Get RecipePork Vindaloo
[Photograph: Prasanna Sankhe]
It's the dish the Portuguese left us with hundreds of years ago and adorns tables in Catholic homes over feast days and lazy Sundays. The 'Vin' part of the dish is derived from the Portuguese for wine or wine vinegar and the 'aloo' translates as garlic.
These are the primary ingredients that go into this popular pork preparation, with the usual suspects of fiery dry red chillis and peppercorns. As legend goes, the chillis and pepper were the Indian addition to the Portuguese dish, which was more like a garlicky stew.
Pork Vindaloo is hot and unashamedly so. It also seems to use a mini lake of vinegar and rendered fat, but it is the combination of these ingredients that makes it one of the best dishes to have after a few days. The fat forms a sealing layer when solidified and the spices and vinegar intensify over time, infusing into the meat more and more, giving it its characteristic hot and sour taste. The recipe has seen many adaptations for non-pork eaters, with even a vegetarian version which uses meatier (sorry) vegetables like aubergines, potatoes and mushrooms. But the original-flakey pork meat, capped with delicious soft fat that has soaked in all the tart and spicy goodness of the masala is the stuff that will make you a devotee.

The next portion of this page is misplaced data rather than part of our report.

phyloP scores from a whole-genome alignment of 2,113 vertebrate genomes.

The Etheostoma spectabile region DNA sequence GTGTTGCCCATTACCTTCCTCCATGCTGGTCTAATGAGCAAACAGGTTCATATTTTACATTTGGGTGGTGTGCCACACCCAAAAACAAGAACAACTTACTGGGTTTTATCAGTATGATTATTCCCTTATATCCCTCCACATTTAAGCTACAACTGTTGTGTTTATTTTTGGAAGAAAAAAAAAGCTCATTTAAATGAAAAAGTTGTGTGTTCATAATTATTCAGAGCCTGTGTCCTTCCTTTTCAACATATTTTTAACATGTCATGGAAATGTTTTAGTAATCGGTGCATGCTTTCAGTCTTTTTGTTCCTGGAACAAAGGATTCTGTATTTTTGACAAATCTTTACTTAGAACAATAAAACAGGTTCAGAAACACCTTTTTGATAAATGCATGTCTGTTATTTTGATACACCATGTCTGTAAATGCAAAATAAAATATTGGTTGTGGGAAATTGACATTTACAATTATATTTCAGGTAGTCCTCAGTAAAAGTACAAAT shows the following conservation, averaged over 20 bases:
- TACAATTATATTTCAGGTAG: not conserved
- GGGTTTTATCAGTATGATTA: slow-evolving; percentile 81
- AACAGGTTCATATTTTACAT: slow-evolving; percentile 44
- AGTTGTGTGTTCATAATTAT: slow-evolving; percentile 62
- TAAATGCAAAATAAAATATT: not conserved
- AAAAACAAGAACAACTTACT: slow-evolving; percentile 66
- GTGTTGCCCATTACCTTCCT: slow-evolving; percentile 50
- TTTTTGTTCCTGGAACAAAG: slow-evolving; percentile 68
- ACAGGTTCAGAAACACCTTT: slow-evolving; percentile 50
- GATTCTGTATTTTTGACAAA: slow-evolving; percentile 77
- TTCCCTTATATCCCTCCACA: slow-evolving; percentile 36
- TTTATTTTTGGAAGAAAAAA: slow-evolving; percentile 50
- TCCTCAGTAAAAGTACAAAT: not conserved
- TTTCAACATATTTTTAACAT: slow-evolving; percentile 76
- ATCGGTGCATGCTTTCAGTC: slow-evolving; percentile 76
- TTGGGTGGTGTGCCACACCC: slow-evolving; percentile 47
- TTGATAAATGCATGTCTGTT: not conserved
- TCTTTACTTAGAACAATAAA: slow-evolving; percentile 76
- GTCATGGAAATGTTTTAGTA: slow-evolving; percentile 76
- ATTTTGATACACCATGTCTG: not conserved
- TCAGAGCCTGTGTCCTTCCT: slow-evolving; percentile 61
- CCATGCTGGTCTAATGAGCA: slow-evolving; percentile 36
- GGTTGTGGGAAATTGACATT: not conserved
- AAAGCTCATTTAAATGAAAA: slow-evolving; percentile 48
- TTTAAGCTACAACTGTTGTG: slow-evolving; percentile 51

You could make the spice paste and use just as much as you need. It stores well in the fridge for a couple of weeks because of the vinegar in the blend. Just make sure you don't add water while blending it. And there! You could be making another batch of vindaloo in a jiffy, just as the craving kicks in, in the next few days. As it surely will, with this recipe.
About the author: Denise D'silva Sankhe is a writer & creative director by profession. But that's only when she isn't eating her way across India. She recreates this delicious cuisine in her Mumbai home, which she shares with her husband, who has long since given up his determination to have salads for dinner.